Flame is designed to carry out cyber espionage and steal valuable information, including but not limited to computer display contents, information about targeted systems, stored files, contact data and audio conversations.
Israel is being blamed - or, perhaps, taking credit - for the creation of Flame, the sophisticated cyberspyware that has targeted organizations in the Middle East, especially its mortal enemy, the government of Iran.
One measure of an incident's impact is dollars lost of fraud. But the "soft" costs - loss of reputation and productivity - are the ones that most get the attention of Terry Austin of Guardian Analytics.
The Federal Bureau of Investigation warns of a scheme involving pop-up windows through which fraudsters trick travelers into installing bogus software updates. The "updates" are really malware installations.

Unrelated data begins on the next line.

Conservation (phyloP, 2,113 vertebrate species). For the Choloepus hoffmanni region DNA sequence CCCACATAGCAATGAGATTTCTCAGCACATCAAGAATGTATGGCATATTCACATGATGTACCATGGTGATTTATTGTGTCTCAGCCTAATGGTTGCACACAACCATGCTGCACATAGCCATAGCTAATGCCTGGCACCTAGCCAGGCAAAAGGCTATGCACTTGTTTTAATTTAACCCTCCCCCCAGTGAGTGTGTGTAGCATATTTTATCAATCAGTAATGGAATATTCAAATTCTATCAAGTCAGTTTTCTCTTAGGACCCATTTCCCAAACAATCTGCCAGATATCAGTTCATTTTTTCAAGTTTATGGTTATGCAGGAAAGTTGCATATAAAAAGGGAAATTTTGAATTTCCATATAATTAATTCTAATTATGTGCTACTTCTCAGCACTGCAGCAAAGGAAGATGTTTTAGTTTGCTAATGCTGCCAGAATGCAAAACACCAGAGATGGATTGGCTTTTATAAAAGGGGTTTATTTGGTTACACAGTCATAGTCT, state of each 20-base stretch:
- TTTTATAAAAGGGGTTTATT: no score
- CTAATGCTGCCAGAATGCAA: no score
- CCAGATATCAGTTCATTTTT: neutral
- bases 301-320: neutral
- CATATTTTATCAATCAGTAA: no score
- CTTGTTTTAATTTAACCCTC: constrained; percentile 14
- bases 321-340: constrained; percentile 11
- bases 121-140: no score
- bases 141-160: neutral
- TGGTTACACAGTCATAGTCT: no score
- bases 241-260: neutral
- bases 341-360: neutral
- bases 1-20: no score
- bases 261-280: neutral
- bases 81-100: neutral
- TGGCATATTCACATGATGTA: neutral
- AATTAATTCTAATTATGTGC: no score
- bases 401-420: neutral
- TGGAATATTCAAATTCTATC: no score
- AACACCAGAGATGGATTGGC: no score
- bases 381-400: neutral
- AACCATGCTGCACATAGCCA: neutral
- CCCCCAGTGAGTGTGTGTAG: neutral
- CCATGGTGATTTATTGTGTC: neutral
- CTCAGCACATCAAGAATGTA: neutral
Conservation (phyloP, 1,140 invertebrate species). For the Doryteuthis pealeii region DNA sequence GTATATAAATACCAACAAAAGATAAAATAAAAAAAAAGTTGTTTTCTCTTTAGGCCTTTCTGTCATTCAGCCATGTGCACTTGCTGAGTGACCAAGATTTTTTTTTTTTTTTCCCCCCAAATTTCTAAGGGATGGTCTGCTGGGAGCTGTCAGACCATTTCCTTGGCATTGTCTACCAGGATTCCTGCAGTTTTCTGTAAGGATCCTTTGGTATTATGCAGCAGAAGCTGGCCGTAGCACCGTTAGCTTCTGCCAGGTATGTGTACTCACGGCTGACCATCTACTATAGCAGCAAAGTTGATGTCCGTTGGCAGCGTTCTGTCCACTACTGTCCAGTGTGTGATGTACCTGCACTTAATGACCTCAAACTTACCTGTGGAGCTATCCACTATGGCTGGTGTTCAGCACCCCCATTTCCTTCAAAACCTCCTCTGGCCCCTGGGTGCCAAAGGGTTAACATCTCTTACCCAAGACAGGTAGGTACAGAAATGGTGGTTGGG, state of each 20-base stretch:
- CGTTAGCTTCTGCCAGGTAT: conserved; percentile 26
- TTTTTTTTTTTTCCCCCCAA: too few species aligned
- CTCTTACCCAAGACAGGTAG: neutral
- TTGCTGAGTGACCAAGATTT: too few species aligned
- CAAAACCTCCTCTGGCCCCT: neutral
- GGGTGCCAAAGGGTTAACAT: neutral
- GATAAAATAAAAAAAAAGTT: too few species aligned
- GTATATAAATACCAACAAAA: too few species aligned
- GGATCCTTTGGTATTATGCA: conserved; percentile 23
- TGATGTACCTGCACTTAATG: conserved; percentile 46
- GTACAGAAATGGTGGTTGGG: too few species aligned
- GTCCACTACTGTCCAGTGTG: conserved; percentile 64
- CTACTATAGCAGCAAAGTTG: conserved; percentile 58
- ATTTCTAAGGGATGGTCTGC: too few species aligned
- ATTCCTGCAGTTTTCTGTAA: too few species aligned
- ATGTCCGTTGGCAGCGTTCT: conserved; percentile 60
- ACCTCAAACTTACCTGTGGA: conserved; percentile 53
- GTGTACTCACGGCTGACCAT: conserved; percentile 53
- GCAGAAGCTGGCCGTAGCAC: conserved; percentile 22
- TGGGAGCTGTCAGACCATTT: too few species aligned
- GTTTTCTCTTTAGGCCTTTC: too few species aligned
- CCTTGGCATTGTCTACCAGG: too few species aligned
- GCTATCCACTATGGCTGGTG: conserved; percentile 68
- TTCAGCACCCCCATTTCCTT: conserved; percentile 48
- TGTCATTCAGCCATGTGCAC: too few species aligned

"You need to educate people, and you need to have the right control procedures in place to ensure that people are aware of insider fraud," says Larry Ponemon, offering tips to reduce insider risks.
In an interview about the insider threat, Ponemon discusses:
Key findings from this new research;
What needs to be...
A U.S. District Court has sentenced the last key figure from 2009's Operation Phish Phry, a two-year international cybercrime investigation that resulted in the arrest of 100 fraudsters on two continents.
New alerts from Visa and MasterCard suggest the breach at Global Payments dates to January 2011, an exposure window significantly longer than originally reported. What are the implications for card issuers?